The a la carte menu is presented in four sections—hors d’oeuvres, pasta, fish and meat and dessert—with the option of three tasting menus, including the five-course Carpe Diem, the nine-course The Italian Route from South to North and the 10-course Off-Road.

Carpe Diem is perhaps the best introduction to Cannavacciuolo’s cuisine, while The Italian Route reflects the chef’s journey from Naples to Piedmont, and Off Road is perhaps most exciting of all—a series of dishes created “freehand”. He explains: “It is an exciting journey through a series of dishes mixed with more recent ones. Here, the raw materials’ seasons play a very important part in what is chosen to be included in this journey through taste and flavour.”

While tradition is core to his philosophy, Cannavacciuolo is unafraid of experimentation, too; pairing red mullet with aubergine and a smoked cheese broth to create a fun take on local seafood and the watermelon, peanuts, tomato and octopus (page XX), a dish with added umami and oozing flavour.

Having been trained by some of Europe’s most groundbreaking chefs and with an abundance of fresh ingredients at his fingertips, there was only one place left for Cannavacciuolo to turn to rouse that special quality that stands a world-class chef apart from the rest, and that was his own emotions. He explains: “My philosophy of cuisine is emotion itself. My creations are dictated by the sensations the raw materials offer me. I try to convey what I feel by working on the ingredients and the memory of a past that takes me back to my very roots.”

We would not be what we are today without our traditions and the culture that characterises us. Our country is full of history and an artistic and cultural past that is our mark of distinction the world over. It would be a mistake not to start from these premises, regaling a past that is our distinguishing feature,” he adds.

In 2003, Cannavacciuolo and the team at Villa Crespi Hotel & Restaurant were awarded one star by the Michelin Guide. This was followed three years later with a second star in 2006. Cannavacciuolo recalls the moment he heard about the first star: “When we found out about the first star, I felt one of those lasting emotions that will always remain with me in my memories. After so much commitment, sacrifice and hard work, it was a dream come true.”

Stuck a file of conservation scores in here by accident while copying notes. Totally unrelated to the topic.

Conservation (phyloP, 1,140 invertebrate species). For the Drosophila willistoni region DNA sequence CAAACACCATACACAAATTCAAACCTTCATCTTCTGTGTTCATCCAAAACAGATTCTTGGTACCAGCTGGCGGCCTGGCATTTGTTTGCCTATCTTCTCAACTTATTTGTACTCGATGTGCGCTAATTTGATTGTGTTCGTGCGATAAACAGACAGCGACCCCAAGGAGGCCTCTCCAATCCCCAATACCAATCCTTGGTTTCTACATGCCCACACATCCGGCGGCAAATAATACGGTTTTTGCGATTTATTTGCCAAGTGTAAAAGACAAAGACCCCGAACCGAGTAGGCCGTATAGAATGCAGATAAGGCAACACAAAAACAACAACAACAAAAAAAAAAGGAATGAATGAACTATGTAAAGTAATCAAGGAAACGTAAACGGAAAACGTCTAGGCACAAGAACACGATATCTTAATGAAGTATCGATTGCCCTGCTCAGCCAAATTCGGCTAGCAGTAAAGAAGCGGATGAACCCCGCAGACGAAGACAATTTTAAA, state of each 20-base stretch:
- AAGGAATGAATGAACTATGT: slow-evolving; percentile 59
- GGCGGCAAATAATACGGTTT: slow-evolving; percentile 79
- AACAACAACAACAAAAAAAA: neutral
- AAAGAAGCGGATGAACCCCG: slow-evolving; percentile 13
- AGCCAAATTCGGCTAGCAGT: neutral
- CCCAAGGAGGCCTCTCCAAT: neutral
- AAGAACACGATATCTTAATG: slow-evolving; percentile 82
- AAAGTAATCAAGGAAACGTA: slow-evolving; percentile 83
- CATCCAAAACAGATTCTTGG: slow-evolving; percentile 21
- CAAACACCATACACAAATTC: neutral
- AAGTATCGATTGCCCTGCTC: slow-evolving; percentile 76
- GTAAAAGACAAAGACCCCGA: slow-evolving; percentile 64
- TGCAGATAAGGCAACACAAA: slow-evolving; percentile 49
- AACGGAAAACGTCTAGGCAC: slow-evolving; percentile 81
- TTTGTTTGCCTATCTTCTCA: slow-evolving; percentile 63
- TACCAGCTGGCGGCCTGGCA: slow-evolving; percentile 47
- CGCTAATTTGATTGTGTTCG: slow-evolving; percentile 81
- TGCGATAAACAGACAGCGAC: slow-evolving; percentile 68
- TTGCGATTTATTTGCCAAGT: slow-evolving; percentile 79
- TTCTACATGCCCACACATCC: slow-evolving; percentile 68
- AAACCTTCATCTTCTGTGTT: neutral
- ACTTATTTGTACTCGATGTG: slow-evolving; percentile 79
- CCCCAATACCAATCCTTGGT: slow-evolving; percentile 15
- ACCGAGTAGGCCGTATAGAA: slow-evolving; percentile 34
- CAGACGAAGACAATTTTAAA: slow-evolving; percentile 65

He might be as committed to Villa Crespi Hotel & Restaurant today as he was 10 years ago, but the chef is set to embark on another challenge this year, as he joined the judging panel for the fifth season of MasterChef Italia. Taking a coveted spot next to restaurateur Joe Bastianich and chefs Carlo Cracco and Bruno Barbieri, the series launched in December 2015 and runs until March 2016.This isn’t Cannavacciuolo’s first foray into TV, having also starred in Cucine da Incubo, Italy’s version of Hell’s Kitchen. He also played an important role in last year’s Expo Milano 2015 as one of the Chef Ambassadors, which saw him promote Italian cuisine further, still.

While many of the best chefs in the world seek to open further more venues international, for chef Cannavacciuolo there is no place like home. “Is it banal to say that [Italy] is the most beautiful country in the world? Those who have never been here may not know that but, for us, it really is the bel paese: the beautiful country.”

Find out more about the culinary career of Antonino